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The surname Crigger was first found in Ayrshire (Gaelic: Siorrachd Inbhir Àir), formerly a county in the southwestern Strathclyde region of Scotland, that today makes up the Council Areas of South, East, and North Ayrshire. Criagie is a village, in the parish of Dalmeny, county of Linlithgow. "It is in the eastern part of the parish, and in its vicinity is Craigie Hall, formerly the residence and estate of the Craigies, an ancient and considerable family. One of them was a witness to the original charter granted to the first laird of Dundas in the year 1120." [1]CITATION[CLOSE]
Lewis, Samuel, A Topographical Dictionary of Scotland. Institute of Historical Research, 1848, Print.
The Barony of Craigie is a Scottish feudal Crown barony near Dundee and there are two other locals named Craigie: a hamlet in the parish of Caputh; and a village, in the East parish of the city and county of Perth. The latter is home "of the old castle of Craigie" [1]CITATION[CLOSE]
Lewis, Samuel, A Topographical Dictionary of Scotland. Institute of Historical Research, 1848, Print.

The origin of rules governing the spelling of names and even words is a very recent innovation. Before that, words and names were spelled according to sound, and, therefore, often appeared under several different spelling variations in a single document. Crigger has been spelled Craigie, Craiggie, Craggy, Cragye, Criggie, Cragyn and many more.


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This web page shows only a small excerpt of our Crigger research. Another 335 words (24 lines of text) covering the years 1296, 1317, 1387, 1640, 1400, 1688, 1760, 1742, 1747 and 1754 are included under the topic Early Crigger History in all our PDF Extended History products and printed products wherever possible.

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Another 42 words (3 lines of text) are included under the topic Early Crigger Notables in all our PDF Extended History products and printed products wherever possible.

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The persecution faced in their homeland left many Scots with little to do but sail for the colonies of North Ameri ca. There they found land, freedom, opportunity, and nations in the making. They fought for their freedom in the American War of Independence, or traveled north to Canada as United Empire Loyalists. In both cases, they made enormous contributions to the formation of those great nations. Among them: James Craigie who arrived in Philadelphia, Pennsylvania in 1729; Margaret Craigie settled in Savannah Georgia in 1774.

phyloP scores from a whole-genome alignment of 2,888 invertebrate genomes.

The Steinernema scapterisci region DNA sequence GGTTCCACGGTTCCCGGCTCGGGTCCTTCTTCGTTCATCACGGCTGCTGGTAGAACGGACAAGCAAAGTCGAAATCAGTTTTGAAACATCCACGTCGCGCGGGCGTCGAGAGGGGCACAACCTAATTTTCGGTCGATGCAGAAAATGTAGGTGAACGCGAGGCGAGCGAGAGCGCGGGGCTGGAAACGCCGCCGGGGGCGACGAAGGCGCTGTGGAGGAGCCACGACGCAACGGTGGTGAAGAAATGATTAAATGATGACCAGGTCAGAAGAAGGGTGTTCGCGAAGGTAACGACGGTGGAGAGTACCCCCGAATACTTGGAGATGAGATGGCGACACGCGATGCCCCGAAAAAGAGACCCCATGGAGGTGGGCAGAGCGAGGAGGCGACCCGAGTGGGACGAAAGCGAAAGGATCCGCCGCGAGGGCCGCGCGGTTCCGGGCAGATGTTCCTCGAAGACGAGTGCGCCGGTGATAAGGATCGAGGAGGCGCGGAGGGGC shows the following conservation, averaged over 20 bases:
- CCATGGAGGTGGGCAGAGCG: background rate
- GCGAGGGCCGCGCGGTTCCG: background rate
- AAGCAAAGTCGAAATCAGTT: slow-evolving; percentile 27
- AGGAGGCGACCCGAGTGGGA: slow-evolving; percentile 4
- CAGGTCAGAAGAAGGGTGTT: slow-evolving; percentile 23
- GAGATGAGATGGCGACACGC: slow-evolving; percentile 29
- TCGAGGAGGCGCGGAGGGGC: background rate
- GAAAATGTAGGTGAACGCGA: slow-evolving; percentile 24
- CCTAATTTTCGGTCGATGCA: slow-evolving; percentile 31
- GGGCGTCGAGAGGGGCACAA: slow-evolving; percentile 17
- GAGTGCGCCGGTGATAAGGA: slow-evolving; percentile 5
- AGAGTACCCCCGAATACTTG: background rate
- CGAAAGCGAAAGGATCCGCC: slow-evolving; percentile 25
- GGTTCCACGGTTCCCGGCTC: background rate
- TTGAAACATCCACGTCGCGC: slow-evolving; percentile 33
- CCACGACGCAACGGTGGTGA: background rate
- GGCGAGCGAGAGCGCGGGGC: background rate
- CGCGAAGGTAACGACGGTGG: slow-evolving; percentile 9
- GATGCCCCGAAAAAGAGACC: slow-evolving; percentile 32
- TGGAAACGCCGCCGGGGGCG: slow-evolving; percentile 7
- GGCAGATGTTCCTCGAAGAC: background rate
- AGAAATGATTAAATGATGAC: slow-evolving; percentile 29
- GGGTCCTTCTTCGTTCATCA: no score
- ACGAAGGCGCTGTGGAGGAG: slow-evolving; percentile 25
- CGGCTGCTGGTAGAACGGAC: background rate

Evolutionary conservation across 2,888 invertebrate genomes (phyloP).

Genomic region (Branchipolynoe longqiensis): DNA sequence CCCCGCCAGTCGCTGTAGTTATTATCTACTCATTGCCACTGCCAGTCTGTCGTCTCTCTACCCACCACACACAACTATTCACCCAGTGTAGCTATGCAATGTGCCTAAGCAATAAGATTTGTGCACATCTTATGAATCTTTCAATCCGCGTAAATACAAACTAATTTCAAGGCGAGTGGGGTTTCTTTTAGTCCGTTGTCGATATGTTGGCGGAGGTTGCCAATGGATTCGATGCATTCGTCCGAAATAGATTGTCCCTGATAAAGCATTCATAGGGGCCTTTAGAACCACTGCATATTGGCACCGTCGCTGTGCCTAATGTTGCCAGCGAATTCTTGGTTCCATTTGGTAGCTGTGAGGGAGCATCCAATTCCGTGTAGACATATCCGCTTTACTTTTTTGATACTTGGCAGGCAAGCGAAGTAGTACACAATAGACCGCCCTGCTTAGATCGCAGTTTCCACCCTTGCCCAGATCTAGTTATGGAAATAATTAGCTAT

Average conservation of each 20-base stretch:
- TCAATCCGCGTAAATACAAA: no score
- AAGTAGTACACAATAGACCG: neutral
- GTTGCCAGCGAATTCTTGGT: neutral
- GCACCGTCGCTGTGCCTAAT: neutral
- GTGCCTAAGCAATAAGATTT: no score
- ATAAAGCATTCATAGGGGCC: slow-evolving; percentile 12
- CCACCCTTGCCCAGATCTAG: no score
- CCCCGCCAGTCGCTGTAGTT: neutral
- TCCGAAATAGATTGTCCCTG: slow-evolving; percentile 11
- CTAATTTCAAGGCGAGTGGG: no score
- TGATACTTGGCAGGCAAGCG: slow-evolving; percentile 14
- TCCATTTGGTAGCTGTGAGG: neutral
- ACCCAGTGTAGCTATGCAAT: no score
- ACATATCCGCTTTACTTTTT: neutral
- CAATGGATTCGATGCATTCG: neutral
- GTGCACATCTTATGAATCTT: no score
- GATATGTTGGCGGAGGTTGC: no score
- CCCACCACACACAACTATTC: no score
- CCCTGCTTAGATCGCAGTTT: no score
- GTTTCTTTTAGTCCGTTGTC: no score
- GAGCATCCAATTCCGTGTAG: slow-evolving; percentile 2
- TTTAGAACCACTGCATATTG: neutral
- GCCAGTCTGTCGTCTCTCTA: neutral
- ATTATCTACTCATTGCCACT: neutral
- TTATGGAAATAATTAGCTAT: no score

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The motto was originally a war cry or slogan. Mottoes first began to be shown with arms in the 14th and 15th centuries, but were not in general use until the 17th century. Thus the oldest coats of arms generally do not include a motto. Mottoes seldom form part of the grant of arms: Under most heraldic authorities, a motto is an optional component of the coat of arms, and can be added to or changed at will; many families have chosen not to display a motto.

Motto: Honeste vivo
Motto Translation: I live honestly.

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Citations



  1. ^ Lewis, Samuel, A Topographical Dictionary of Scotland. Institute of Historical Research, 1848, Print.

Other References

  1. Burke, John Bernard Ed. The Roll of Battle Abbey. Baltimore: Genealogical Publishing. Print.
  2. Moody David. Scottish Family History. Baltimore: Genealogical Publishing, 1994. Print. (ISBN 0806312688).
  3. Moncrieffe, Sir Ian of That Ilk and Don Pottinger. Clan Map Scotland of Old. Edinburgh: Bartholomew and Son, 1983. Print.
  4. Donaldson, Gordon and Robert S. Morpeth. Who's Who In Scotish History. Wales: Welsh Academic Press, 1996. Print. (ISBN 186057-0054).
  5. Leeson, Francis L. Dictionary of British Peerages. Baltimore: Genealogical Publishing, 1986. Print. (ISBN 0-8063-1121-5).
  6. Bowman, George Ernest. The Mayflower Reader A Selection of Articales from The Mayflower Descendent. Baltimore: Genealogical Publishing. Print.
  7. Browne, James. The History of Scotland it's Highlands, Regiments and Clans 8 Volumes. Edinburgh: Francis A Niccolls & Co, 1909. Print.
  8. Fulton, Alexander. Scotland and Her Tartans: The Romantic Heritage of the Scottish Clans and Families. Godalming: Bramley, 1991. Print. (ISBN 0-86283-880-0).
  9. Magnusson, Magnus. Chambers Biographical Dictionary 5th edition. Edinburgh: W & R Chambers, 1990. Print.
  10. Bain, Robert. The Clans and Tartans of Scotland. Glasgow & London: Collins, 1968. Print. (ISBN 000411117-6).
  11. ...

The Crigger Family Crest was acquired from the Houseofnames.com archives. The Crigger Family Crest was drawn according to heraldic standards based on published blazons. We generally include the oldest published family crest once associated with each surname.

This page was last modified on 27 August 2015 at 09:02.

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